This year’s Festival at the Edge, the 26th annual storytelling festival to take place in Shropshire, happened at a new site, Alderford Lake near Whitchurch. The site had a similar layout as previous festivals, with many familiar faces and returning friendly features. It was different as a site, but change can be good – and new pathways are quickly established when people gather together.
There was enough variety of stories to hear, and storytellers to catch, to keep me out of the Silver (music) and Yellow (workshop) tents entirely this year. I found myself moving exclusively between the Green (larger, amplified) and Red (smaller, acoustic) tents – both of which offered a continuous programme of hour-long storytelling, with half hour breaks in between (with one longer teatime break before the evening stint).
My personal highlights were Ruth Kirkpatrick’s commission, ‘I’ll Mak Sikkar’ – what a motto!, Pat Ryan’s Telling the Tale Anew and Sarah Rundle’s richly textured Medievalia as well as Nick Hennessey’s darkly poetic Hoken Field, Michael Harvey and Pauline Down’s skilful, poignant Branwen and Xanthe Gresham’s irrepressibly inventive Princess Bride – not to forget many others. Apart from a brief stint having a go on the bagpipes in the Village area (such fun!) it was stories and more stories this year – all the way.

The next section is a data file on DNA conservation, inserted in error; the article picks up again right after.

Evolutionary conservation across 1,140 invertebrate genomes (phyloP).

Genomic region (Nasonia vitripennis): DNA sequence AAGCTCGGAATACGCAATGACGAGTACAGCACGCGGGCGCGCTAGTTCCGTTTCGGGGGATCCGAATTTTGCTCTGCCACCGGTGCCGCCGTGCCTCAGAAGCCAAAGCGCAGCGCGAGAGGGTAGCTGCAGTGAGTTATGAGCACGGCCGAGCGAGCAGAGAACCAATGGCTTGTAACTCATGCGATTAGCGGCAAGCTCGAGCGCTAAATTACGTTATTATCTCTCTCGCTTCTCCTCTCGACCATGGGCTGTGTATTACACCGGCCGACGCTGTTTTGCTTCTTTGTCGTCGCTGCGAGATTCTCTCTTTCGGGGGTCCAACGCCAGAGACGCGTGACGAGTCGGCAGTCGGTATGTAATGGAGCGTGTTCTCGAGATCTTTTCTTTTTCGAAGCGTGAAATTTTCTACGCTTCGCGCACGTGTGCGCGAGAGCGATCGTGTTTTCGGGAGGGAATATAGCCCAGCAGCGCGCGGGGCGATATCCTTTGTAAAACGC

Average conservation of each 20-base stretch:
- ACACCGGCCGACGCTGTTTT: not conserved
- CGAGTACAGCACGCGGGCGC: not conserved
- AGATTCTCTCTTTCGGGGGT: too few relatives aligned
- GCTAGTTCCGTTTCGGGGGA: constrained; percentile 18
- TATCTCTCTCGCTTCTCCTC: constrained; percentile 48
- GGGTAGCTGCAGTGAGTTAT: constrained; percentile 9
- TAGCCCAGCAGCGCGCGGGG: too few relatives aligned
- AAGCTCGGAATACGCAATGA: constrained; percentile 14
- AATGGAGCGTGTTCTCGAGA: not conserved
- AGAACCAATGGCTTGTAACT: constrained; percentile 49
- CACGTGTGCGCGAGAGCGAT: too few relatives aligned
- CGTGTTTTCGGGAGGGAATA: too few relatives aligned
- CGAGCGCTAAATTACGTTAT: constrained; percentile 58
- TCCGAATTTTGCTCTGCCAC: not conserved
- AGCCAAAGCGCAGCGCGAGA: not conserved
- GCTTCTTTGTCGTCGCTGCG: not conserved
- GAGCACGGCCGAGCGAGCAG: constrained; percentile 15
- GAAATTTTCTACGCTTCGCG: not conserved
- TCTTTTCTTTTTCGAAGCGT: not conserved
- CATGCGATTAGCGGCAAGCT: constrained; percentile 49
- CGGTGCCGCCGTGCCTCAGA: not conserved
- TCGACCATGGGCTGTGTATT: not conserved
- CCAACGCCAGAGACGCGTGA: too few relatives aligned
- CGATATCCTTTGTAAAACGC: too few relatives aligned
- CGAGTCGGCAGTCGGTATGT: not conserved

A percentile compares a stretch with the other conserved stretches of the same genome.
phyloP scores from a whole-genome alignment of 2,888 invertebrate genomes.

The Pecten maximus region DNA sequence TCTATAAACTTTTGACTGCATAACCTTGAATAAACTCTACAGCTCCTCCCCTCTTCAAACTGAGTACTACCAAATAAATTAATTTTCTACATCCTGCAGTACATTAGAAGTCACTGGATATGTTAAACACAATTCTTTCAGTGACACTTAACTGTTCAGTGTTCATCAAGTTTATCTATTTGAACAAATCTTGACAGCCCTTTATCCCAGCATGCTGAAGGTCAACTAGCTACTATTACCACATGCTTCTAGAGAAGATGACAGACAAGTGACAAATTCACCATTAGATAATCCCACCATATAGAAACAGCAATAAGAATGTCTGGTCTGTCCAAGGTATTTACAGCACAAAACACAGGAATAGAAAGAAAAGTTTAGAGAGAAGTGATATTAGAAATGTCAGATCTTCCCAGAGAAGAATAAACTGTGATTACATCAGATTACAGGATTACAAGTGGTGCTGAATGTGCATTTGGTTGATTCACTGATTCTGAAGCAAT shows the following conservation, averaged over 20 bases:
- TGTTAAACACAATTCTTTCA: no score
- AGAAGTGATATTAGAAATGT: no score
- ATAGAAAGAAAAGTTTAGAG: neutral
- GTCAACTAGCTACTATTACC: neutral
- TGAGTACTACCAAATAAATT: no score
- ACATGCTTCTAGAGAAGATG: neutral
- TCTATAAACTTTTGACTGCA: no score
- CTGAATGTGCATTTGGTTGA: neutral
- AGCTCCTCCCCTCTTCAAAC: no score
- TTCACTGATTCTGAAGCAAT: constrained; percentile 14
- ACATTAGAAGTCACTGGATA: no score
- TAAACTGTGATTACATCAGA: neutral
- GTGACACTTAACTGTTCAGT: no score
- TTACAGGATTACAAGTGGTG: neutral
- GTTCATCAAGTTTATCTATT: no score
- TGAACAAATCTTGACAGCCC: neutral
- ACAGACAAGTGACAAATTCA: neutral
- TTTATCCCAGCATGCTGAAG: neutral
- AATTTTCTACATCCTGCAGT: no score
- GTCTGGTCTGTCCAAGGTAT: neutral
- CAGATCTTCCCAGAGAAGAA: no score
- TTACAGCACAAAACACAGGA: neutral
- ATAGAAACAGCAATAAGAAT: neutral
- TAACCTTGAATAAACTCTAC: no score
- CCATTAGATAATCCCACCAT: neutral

Ursula le Guin once wrote that the act of writing is ‘more like translating than it is like anything else’. I have often wondered if that’s true for storytelling as well. “Perhaps this is why sometimes a lot of writers writing in different languages, in different countries, all seem to be going the same direction without communicating about it, like a flock of birds or fish, suddenly all doing the same thing and understanding what others are trying to do. They are all translating into their own idiom or idiolect from the same non verbal text.” (from Dancing at the Edge of the World by Ursula le Guin).
While I didn’t get the sense that storytellers were particularly all going in the same direction this year, what kept jumping out at me as a listener, from different stories, was descriptions of people being burned by fire. It seemed to recur again and again. Each time I felt again the absolute panic of being caught in that situation and the desperation of what you would do to try and escape. In some stories it was a throwaway moment, in others detailed and real. I don’t know if it was what I was particularly hearing, or whether the storytellers were subconsciously picking up on real events, but it reminded me again of how thin the boundary can be between contemporary life and folktales and myths and it provoked questions about how we navigate between them as listeners or tellers.
With a summer (hopefully) still to come between festival season and our own next highlight of translation – bringing Dreaming the Night Field, aka The Fourth Branch of the Mabinogion to audiences across England and Wales big thanks and congratulations to everyone involved with Festival at the Edge – next year’s dates 20 to 22 July, 2018 – are already in the diary!